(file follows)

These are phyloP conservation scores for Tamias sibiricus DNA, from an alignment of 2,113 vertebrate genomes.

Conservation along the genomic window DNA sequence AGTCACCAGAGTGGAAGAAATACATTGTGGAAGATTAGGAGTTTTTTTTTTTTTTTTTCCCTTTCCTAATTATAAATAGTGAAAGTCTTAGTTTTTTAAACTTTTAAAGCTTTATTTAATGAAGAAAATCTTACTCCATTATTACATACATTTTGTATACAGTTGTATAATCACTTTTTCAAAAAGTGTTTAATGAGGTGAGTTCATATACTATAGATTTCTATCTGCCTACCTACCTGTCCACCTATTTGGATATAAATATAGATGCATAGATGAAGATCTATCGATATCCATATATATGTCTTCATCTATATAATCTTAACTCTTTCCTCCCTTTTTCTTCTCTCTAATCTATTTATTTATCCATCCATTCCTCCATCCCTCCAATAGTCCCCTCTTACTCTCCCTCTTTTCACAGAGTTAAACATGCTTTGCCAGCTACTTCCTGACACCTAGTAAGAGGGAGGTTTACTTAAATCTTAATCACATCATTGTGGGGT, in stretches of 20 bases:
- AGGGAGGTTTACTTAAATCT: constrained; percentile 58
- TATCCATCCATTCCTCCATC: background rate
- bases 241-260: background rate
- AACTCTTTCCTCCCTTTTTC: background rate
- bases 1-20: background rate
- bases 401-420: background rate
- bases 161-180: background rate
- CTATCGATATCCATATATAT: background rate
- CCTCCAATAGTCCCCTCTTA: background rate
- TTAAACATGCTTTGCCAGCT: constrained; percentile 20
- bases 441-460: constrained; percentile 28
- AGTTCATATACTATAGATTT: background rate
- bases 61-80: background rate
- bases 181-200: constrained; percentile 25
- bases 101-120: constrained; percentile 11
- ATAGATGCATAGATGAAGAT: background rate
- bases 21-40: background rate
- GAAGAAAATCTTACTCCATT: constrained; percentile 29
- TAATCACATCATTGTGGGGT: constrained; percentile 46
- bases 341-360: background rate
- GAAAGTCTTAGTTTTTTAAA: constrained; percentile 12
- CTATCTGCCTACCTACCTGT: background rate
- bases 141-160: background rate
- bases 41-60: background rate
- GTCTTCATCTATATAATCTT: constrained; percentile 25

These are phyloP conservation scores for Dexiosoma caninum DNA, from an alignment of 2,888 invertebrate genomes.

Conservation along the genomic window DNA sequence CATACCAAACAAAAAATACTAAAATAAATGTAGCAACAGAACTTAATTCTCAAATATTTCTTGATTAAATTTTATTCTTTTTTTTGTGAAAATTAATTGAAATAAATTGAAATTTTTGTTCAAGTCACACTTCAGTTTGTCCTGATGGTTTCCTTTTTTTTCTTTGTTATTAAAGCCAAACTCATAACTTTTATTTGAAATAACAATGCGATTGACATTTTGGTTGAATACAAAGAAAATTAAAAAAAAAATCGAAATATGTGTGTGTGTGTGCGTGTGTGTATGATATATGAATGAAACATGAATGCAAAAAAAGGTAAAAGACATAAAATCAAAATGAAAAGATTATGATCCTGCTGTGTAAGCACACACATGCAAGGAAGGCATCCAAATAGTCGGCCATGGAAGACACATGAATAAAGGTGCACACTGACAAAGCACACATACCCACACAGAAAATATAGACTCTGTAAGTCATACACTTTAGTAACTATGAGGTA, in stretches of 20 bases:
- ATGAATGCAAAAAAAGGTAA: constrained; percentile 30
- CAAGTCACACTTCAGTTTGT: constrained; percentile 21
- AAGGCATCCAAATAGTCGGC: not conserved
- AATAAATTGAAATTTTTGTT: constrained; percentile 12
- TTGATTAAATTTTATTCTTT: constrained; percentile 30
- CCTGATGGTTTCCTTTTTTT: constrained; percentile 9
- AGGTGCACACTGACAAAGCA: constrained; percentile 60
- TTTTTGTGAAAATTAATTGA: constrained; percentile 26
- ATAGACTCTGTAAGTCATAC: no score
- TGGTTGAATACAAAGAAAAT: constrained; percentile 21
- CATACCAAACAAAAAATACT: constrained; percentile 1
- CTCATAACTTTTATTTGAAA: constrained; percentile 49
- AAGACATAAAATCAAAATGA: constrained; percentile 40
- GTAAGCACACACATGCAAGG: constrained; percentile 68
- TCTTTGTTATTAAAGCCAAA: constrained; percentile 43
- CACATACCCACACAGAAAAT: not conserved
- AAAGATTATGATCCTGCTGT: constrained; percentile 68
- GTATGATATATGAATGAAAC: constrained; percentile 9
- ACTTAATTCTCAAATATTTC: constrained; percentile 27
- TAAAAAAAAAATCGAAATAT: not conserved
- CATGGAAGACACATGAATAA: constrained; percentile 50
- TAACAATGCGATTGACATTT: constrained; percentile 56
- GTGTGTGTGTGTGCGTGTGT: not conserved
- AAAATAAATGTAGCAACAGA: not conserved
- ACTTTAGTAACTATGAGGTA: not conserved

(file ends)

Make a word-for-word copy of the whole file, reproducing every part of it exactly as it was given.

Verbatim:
These are phyloP conservation scores for Tamias sibiricus DNA, from an alignment of 2,113 vertebrate genomes.

Conservation along the genomic window DNA sequence AGTCACCAGAGTGGAAGAAATACATTGTGGAAGATTAGGAGTTTTTTTTTTTTTTTTTCCCTTTCCTAATTATAAATAGTGAAAGTCTTAGTTTTTTAAACTTTTAAAGCTTTATTTAATGAAGAAAATCTTACTCCATTATTACATACATTTTGTATACAGTTGTATAATCACTTTTTCAAAAAGTGTTTAATGAGGTGAGTTCATATACTATAGATTTCTATCTGCCTACCTACCTGTCCACCTATTTGGATATAAATATAGATGCATAGATGAAGATCTATCGATATCCATATATATGTCTTCATCTATATAATCTTAACTCTTTCCTCCCTTTTTCTTCTCTCTAATCTATTTATTTATCCATCCATTCCTCCATCCCTCCAATAGTCCCCTCTTACTCTCCCTCTTTTCACAGAGTTAAACATGCTTTGCCAGCTACTTCCTGACACCTAGTAAGAGGGAGGTTTACTTAAATCTTAATCACATCATTGTGGGGT, in stretches of 20 bases:
- AGGGAGGTTTACTTAAATCT: constrained; percentile 58
- TATCCATCCATTCCTCCATC: background rate
- bases 241-260: background rate
- AACTCTTTCCTCCCTTTTTC: background rate
- bases 1-20: background rate
- bases 401-420: background rate
- bases 161-180: background rate
- CTATCGATATCCATATATAT: background rate
- CCTCCAATAGTCCCCTCTTA: background rate
- TTAAACATGCTTTGCCAGCT: constrained; percentile 20
- bases 441-460: constrained; percentile 28
- AGTTCATATACTATAGATTT: background rate
- bases 61-80: background rate
- bases 181-200: constrained; percentile 25
- bases 101-120: constrained; percentile 11
- ATAGATGCATAGATGAAGAT: background rate
- bases 21-40: background rate
- GAAGAAAATCTTACTCCATT: constrained; percentile 29
- TAATCACATCATTGTGGGGT: constrained; percentile 46
- bases 341-360: background rate
- GAAAGTCTTAGTTTTTTAAA: constrained; percentile 12
- CTATCTGCCTACCTACCTGT: background rate
- bases 141-160: background rate
- bases 41-60: background rate
- GTCTTCATCTATATAATCTT: constrained; percentile 25

These are phyloP conservation scores for Dexiosoma caninum DNA, from an alignment of 2,888 invertebrate genomes.

Conservation along the genomic window DNA sequence CATACCAAACAAAAAATACTAAAATAAATGTAGCAACAGAACTTAATTCTCAAATATTTCTTGATTAAATTTTATTCTTTTTTTTGTGAAAATTAATTGAAATAAATTGAAATTTTTGTTCAAGTCACACTTCAGTTTGTCCTGATGGTTTCCTTTTTTTTCTTTGTTATTAAAGCCAAACTCATAACTTTTATTTGAAATAACAATGCGATTGACATTTTGGTTGAATACAAAGAAAATTAAAAAAAAAATCGAAATATGTGTGTGTGTGTGCGTGTGTGTATGATATATGAATGAAACATGAATGCAAAAAAAGGTAAAAGACATAAAATCAAAATGAAAAGATTATGATCCTGCTGTGTAAGCACACACATGCAAGGAAGGCATCCAAATAGTCGGCCATGGAAGACACATGAATAAAGGTGCACACTGACAAAGCACACATACCCACACAGAAAATATAGACTCTGTAAGTCATACACTTTAGTAACTATGAGGTA, in stretches of 20 bases:
- ATGAATGCAAAAAAAGGTAA: constrained; percentile 30
- CAAGTCACACTTCAGTTTGT: constrained; percentile 21
- AAGGCATCCAAATAGTCGGC: not conserved
- AATAAATTGAAATTTTTGTT: constrained; percentile 12
- TTGATTAAATTTTATTCTTT: constrained; percentile 30
- CCTGATGGTTTCCTTTTTTT: constrained; percentile 9
- AGGTGCACACTGACAAAGCA: constrained; percentile 60
- TTTTTGTGAAAATTAATTGA: constrained; percentile 26
- ATAGACTCTGTAAGTCATAC: no score
- TGGTTGAATACAAAGAAAAT: constrained; percentile 21
- CATACCAAACAAAAAATACT: constrained; percentile 1
- CTCATAACTTTTATTTGAAA: constrained; percentile 49
- AAGACATAAAATCAAAATGA: constrained; percentile 40
- GTAAGCACACACATGCAAGG: constrained; percentile 68
- TCTTTGTTATTAAAGCCAAA: constrained; percentile 43
- CACATACCCACACAGAAAAT: not conserved
- AAAGATTATGATCCTGCTGT: constrained; percentile 68
- GTATGATATATGAATGAAAC: constrained; percentile 9
- ACTTAATTCTCAAATATTTC: constrained; percentile 27
- TAAAAAAAAAATCGAAATAT: not conserved
- CATGGAAGACACATGAATAA: constrained; percentile 50
- TAACAATGCGATTGACATTT: constrained; percentile 56
- GTGTGTGTGTGTGCGTGTGT: not conserved
- AAAATAAATGTAGCAACAGA: not conserved
- ACTTTAGTAACTATGAGGTA: not conserved